Picture: 123RF/SCAN RAIL
Picture: 123RF/SCAN RAIL

Victims of online banking fraud continue to draw the short straw, with the ombud for banking finding in favour of banks in the overwhelming majority of cases.

Internet banking fraud cases dominated the workload of the Ombudsman for Banking Services (OBS) last year, according to the OBS’s latest annual report. This is the fourth consecutive year that internet banking complaints have been the most common complaint by consumers to the office of the OBS.

“It seems the end of this trend is nowhere in sight,” ombud Reana Steyn says in the 2019 annual report. Of the 1,292 cases of internet banking fraud dealt with by the office, the ombud found in favour of the banks in 73% of cases.

Steyn says banks continually work to improve their security, “but, more importantly, they are also relooking the handling of these matters in line with the ‘treating customers fairly’ outcomes and the shift towards customer-centric behaviour”.

She says the OBS will increase its awareness campaigns this year to make more consumers understand the need to protect their personal information and online banking credentials, covering all angles, such as social media, phishing e-mails and purported phone calls from the bank (“vishing”).

The next biggest category of complaints to the ombud related to credit cards. The OBS dealt with 904 such cases and found in favour of the banks in 76% of cases. Steyn says card fraud and charge-back disputes were the two most prevalent types of credit card complaints.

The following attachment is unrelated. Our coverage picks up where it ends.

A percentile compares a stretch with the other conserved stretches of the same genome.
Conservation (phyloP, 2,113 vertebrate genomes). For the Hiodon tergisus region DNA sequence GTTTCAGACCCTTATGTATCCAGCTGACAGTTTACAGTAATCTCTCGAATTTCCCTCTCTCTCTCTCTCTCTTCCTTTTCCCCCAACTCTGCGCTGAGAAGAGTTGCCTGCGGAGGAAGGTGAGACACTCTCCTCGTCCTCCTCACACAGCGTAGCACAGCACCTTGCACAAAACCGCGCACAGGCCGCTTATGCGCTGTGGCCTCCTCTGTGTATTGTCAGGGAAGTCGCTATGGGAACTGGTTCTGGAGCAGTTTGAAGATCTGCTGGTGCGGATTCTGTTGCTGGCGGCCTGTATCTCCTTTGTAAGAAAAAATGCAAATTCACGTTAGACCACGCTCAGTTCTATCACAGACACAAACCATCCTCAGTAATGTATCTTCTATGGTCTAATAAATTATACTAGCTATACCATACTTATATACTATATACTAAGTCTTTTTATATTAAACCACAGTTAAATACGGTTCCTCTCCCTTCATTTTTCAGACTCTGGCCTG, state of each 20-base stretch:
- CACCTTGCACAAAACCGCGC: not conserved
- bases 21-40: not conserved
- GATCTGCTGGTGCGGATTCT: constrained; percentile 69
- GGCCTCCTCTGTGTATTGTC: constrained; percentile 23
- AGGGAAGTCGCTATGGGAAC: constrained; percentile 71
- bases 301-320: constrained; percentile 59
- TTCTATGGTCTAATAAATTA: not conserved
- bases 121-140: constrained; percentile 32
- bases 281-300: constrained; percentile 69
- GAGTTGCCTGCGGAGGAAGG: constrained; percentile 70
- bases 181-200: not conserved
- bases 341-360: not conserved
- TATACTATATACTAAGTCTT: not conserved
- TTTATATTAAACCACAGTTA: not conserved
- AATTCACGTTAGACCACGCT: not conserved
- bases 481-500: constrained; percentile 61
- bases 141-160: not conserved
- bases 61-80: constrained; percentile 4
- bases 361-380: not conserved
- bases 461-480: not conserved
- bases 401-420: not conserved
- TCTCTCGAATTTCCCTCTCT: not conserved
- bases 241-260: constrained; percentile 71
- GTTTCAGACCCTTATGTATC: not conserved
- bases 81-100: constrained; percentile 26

Complaints about ATMs comprised 13% of complaints dealt with by the OBS last year. In 84% of the 821 cases, the ombud found in favour of the banks.

Steyn says most of ATM complaints related to customers being defrauded at ATMs themselves. Such investigations require that the ombud’s adjudicators are satisfied that the customer compromised their card and PIN through no fault of the bank.

Complaints about current accounts made up the fourth-biggest category of complaints, and in 65% of the 689 such cases the ombud found in favour of the banks. The OBS dealt with 666 complaints relating to personal loans, and in 69% of cases found in favour of the banks.

The OBS opened fewer cases (6,472) last year compared to 2018 (7,115), and closed fewer cases (6,333 compared to 7,307 in 2018).

Steyn attributes this to the increased complexity of some complaints, which meant they took much longer to resolve, and the increase in the numbers of complaints received over the preceding two years.

The OBS also received fewer calls to its call centre (26,257 in 2019 compared to 26,970 in 2018), and 1,600 fewer referrals of complaints by the ombud to the banks than the previous year.

Steyn says this could indicate that more banking clients understand that they have to first report any dispute or complaint to their bank to try to resolve the issue, before they approach the ombud for assistance.

The office, however, saw a big increase in the number of walk-in complainants from 113 in 2018 to 326 in 2019. Most complaints (63,7%) were resolved within two months, according to the annual report.